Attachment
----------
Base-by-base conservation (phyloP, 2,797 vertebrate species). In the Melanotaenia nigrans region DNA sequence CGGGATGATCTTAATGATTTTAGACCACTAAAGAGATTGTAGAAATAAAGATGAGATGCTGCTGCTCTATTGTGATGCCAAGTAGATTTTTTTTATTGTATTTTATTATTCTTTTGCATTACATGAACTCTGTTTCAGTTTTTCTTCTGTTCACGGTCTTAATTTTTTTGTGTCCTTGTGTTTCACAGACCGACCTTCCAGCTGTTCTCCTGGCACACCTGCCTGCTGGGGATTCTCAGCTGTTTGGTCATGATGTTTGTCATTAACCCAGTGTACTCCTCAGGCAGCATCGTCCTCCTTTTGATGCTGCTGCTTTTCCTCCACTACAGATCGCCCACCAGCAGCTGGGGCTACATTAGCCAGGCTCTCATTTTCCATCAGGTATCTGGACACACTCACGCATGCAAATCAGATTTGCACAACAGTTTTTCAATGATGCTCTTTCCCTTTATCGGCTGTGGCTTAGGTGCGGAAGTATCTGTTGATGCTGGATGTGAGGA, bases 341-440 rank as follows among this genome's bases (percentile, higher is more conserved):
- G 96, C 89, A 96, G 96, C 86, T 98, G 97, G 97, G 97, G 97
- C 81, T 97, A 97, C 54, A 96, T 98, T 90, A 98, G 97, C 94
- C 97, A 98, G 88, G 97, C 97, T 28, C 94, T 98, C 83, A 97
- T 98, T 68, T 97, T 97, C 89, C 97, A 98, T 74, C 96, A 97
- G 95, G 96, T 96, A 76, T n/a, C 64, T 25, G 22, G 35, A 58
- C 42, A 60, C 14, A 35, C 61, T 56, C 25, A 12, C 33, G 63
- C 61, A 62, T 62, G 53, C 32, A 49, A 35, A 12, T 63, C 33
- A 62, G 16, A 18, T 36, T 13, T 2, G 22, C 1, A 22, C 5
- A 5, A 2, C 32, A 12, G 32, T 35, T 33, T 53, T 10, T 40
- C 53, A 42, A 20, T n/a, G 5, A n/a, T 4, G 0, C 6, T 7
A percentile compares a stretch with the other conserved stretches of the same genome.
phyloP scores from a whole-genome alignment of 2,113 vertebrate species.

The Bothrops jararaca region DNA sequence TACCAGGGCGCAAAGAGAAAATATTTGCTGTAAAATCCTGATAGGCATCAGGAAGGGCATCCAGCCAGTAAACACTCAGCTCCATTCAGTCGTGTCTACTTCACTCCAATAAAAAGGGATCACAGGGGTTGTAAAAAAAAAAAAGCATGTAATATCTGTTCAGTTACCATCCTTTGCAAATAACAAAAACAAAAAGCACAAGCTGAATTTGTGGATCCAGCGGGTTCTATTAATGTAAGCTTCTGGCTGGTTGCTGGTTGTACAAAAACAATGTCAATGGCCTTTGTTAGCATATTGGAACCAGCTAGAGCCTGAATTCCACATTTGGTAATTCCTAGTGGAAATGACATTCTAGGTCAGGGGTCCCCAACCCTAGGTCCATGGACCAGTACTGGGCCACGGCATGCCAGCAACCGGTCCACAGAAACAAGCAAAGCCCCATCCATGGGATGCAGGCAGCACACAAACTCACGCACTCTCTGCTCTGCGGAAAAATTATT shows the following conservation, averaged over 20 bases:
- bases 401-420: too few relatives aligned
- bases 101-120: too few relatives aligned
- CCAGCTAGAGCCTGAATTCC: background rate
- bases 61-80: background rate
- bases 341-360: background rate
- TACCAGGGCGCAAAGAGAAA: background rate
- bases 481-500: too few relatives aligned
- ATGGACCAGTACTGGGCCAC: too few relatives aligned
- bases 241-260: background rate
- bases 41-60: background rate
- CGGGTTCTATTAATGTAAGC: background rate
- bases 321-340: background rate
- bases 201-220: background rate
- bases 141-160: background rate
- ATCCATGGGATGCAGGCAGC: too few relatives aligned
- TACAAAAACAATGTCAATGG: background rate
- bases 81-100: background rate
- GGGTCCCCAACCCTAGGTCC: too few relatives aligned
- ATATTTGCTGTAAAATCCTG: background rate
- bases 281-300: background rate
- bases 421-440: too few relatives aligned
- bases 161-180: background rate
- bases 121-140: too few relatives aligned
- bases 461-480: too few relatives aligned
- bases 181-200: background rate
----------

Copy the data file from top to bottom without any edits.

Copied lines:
Base-by-base conservation (phyloP, 2,797 vertebrate species). In the Melanotaenia nigrans region DNA sequence CGGGATGATCTTAATGATTTTAGACCACTAAAGAGATTGTAGAAATAAAGATGAGATGCTGCTGCTCTATTGTGATGCCAAGTAGATTTTTTTTATTGTATTTTATTATTCTTTTGCATTACATGAACTCTGTTTCAGTTTTTCTTCTGTTCACGGTCTTAATTTTTTTGTGTCCTTGTGTTTCACAGACCGACCTTCCAGCTGTTCTCCTGGCACACCTGCCTGCTGGGGATTCTCAGCTGTTTGGTCATGATGTTTGTCATTAACCCAGTGTACTCCTCAGGCAGCATCGTCCTCCTTTTGATGCTGCTGCTTTTCCTCCACTACAGATCGCCCACCAGCAGCTGGGGCTACATTAGCCAGGCTCTCATTTTCCATCAGGTATCTGGACACACTCACGCATGCAAATCAGATTTGCACAACAGTTTTTCAATGATGCTCTTTCCCTTTATCGGCTGTGGCTTAGGTGCGGAAGTATCTGTTGATGCTGGATGTGAGGA, bases 341-440 rank as follows among this genome's bases (percentile, higher is more conserved):
- G 96, C 89, A 96, G 96, C 86, T 98, G 97, G 97, G 97, G 97
- C 81, T 97, A 97, C 54, A 96, T 98, T 90, A 98, G 97, C 94
- C 97, A 98, G 88, G 97, C 97, T 28, C 94, T 98, C 83, A 97
- T 98, T 68, T 97, T 97, C 89, C 97, A 98, T 74, C 96, A 97
- G 95, G 96, T 96, A 76, T n/a, C 64, T 25, G 22, G 35, A 58
- C 42, A 60, C 14, A 35, C 61, T 56, C 25, A 12, C 33, G 63
- C 61, A 62, T 62, G 53, C 32, A 49, A 35, A 12, T 63, C 33
- A 62, G 16, A 18, T 36, T 13, T 2, G 22, C 1, A 22, C 5
- A 5, A 2, C 32, A 12, G 32, T 35, T 33, T 53, T 10, T 40
- C 53, A 42, A 20, T n/a, G 5, A n/a, T 4, G 0, C 6, T 7
A percentile compares a stretch with the other conserved stretches of the same genome.
phyloP scores from a whole-genome alignment of 2,113 vertebrate species.

The Bothrops jararaca region DNA sequence TACCAGGGCGCAAAGAGAAAATATTTGCTGTAAAATCCTGATAGGCATCAGGAAGGGCATCCAGCCAGTAAACACTCAGCTCCATTCAGTCGTGTCTACTTCACTCCAATAAAAAGGGATCACAGGGGTTGTAAAAAAAAAAAAGCATGTAATATCTGTTCAGTTACCATCCTTTGCAAATAACAAAAACAAAAAGCACAAGCTGAATTTGTGGATCCAGCGGGTTCTATTAATGTAAGCTTCTGGCTGGTTGCTGGTTGTACAAAAACAATGTCAATGGCCTTTGTTAGCATATTGGAACCAGCTAGAGCCTGAATTCCACATTTGGTAATTCCTAGTGGAAATGACATTCTAGGTCAGGGGTCCCCAACCCTAGGTCCATGGACCAGTACTGGGCCACGGCATGCCAGCAACCGGTCCACAGAAACAAGCAAAGCCCCATCCATGGGATGCAGGCAGCACACAAACTCACGCACTCTCTGCTCTGCGGAAAAATTATT shows the following conservation, averaged over 20 bases:
- bases 401-420: too few relatives aligned
- bases 101-120: too few relatives aligned
- CCAGCTAGAGCCTGAATTCC: background rate
- bases 61-80: background rate
- bases 341-360: background rate
- TACCAGGGCGCAAAGAGAAA: background rate
- bases 481-500: too few relatives aligned
- ATGGACCAGTACTGGGCCAC: too few relatives aligned
- bases 241-260: background rate
- bases 41-60: background rate
- CGGGTTCTATTAATGTAAGC: background rate
- bases 321-340: background rate
- bases 201-220: background rate
- bases 141-160: background rate
- ATCCATGGGATGCAGGCAGC: too few relatives aligned
- TACAAAAACAATGTCAATGG: background rate
- bases 81-100: background rate
- GGGTCCCCAACCCTAGGTCC: too few relatives aligned
- ATATTTGCTGTAAAATCCTG: background rate
- bases 281-300: background rate
- bases 421-440: too few relatives aligned
- bases 161-180: background rate
- bases 121-140: too few relatives aligned
- bases 461-480: too few relatives aligned
- bases 181-200: background rate